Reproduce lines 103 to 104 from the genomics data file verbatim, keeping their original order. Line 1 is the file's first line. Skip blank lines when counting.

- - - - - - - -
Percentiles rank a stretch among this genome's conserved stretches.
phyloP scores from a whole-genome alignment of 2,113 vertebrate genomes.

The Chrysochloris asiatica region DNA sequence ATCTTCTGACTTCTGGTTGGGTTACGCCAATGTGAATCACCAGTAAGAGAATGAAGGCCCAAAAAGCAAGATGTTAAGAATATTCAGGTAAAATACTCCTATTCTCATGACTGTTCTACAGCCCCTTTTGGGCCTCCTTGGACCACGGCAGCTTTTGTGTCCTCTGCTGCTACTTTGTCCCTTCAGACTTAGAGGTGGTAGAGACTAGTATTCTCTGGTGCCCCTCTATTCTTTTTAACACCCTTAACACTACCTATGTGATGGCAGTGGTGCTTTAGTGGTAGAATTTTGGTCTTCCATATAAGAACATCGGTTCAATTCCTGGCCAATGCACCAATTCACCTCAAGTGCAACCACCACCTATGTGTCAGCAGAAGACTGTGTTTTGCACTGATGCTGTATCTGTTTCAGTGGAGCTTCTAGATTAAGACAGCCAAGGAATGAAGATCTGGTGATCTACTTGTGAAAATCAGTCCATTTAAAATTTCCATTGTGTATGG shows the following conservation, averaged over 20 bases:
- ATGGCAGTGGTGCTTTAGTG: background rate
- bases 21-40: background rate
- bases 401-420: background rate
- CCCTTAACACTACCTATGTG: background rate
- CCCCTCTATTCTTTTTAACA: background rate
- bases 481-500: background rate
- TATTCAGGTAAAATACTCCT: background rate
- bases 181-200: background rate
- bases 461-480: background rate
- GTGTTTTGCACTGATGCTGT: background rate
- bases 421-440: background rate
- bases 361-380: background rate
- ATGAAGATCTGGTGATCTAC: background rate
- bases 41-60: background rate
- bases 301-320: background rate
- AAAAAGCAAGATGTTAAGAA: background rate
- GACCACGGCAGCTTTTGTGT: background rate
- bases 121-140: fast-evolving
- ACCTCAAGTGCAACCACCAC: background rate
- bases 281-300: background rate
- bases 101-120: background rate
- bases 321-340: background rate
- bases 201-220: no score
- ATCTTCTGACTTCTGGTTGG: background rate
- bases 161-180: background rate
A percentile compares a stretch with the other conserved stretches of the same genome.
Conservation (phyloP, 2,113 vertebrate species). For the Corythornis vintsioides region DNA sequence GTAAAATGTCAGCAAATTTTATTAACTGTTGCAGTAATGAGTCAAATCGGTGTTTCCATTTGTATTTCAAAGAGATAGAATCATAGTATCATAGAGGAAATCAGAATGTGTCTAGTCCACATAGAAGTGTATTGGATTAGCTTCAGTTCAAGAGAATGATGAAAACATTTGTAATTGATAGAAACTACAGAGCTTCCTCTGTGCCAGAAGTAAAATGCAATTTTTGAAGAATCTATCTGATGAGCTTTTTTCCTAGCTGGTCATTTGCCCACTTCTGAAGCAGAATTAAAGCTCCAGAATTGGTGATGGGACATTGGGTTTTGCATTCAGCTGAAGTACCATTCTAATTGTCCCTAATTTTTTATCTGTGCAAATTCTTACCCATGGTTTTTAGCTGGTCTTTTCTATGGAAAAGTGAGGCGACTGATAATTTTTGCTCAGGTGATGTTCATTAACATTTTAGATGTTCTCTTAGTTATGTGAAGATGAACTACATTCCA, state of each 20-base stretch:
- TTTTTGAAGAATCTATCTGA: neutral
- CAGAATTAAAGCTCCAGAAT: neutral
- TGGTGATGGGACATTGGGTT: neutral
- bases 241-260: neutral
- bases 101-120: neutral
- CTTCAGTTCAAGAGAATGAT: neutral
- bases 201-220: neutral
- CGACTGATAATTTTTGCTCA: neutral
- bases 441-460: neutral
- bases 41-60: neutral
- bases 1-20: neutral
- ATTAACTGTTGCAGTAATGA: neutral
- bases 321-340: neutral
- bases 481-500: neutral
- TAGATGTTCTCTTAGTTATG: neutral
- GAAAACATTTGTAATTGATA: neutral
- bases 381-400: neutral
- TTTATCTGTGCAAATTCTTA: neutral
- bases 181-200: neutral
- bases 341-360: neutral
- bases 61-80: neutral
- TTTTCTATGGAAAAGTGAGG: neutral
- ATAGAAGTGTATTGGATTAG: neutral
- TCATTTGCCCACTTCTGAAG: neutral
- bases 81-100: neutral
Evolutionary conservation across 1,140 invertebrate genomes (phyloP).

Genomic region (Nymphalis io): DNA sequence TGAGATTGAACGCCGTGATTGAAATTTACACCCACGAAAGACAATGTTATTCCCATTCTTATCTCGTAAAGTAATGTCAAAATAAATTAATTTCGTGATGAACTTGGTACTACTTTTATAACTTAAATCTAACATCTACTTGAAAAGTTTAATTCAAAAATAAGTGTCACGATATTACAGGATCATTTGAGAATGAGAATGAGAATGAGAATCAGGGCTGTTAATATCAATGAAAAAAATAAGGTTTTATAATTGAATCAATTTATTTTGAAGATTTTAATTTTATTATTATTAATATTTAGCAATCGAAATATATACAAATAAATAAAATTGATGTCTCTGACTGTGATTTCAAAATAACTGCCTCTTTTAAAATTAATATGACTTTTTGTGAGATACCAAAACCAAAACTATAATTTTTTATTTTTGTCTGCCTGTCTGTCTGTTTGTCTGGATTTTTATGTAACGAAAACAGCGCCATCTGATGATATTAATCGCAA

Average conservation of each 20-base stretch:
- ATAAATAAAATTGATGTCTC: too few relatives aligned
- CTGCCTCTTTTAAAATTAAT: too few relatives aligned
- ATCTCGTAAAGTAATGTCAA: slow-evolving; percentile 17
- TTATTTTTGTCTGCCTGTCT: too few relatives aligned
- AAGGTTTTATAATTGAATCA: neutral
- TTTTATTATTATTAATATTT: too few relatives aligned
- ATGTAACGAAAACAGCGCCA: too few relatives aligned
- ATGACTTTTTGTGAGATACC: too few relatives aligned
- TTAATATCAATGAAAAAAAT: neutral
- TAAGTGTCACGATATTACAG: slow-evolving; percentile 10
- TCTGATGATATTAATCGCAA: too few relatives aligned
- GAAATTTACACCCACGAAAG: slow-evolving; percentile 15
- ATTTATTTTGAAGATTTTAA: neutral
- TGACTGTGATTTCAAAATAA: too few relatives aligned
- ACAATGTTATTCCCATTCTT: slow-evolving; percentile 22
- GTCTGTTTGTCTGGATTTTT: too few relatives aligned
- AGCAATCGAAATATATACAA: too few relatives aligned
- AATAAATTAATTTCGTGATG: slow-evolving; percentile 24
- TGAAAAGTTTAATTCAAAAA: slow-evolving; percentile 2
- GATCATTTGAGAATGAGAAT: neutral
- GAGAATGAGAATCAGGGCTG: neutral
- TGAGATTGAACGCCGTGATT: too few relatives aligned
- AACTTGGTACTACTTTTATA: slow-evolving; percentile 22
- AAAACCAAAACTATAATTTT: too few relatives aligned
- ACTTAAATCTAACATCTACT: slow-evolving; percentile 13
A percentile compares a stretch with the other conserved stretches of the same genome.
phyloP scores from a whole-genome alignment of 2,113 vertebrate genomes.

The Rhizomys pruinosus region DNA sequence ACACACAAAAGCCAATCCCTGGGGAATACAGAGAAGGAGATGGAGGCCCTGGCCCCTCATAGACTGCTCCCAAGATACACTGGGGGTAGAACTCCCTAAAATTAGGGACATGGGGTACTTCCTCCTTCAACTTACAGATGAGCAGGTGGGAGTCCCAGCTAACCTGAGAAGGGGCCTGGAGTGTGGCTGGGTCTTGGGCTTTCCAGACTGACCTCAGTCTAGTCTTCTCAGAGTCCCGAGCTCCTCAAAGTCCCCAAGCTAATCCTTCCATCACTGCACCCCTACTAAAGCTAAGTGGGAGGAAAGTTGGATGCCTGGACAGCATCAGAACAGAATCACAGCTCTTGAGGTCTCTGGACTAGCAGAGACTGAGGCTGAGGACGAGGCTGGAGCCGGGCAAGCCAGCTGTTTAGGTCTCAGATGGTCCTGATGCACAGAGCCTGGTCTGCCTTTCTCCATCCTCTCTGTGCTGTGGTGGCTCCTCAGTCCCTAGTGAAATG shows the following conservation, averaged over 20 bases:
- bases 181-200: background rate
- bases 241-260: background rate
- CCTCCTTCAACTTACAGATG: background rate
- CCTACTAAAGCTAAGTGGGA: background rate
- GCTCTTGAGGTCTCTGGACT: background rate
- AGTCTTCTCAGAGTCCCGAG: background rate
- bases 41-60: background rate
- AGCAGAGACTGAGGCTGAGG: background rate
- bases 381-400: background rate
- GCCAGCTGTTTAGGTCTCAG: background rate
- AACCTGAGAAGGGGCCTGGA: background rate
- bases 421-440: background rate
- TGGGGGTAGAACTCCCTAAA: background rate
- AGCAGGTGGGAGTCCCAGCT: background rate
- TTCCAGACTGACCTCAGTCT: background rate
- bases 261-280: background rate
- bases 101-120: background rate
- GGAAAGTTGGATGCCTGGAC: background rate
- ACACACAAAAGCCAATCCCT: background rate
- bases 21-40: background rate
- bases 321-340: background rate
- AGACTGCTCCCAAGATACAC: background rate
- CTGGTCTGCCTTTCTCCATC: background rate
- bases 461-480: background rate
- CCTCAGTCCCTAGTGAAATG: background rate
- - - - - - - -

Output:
- bases 101-120: background rate
- GGAAAGTTGGATGCCTGGAC: background rate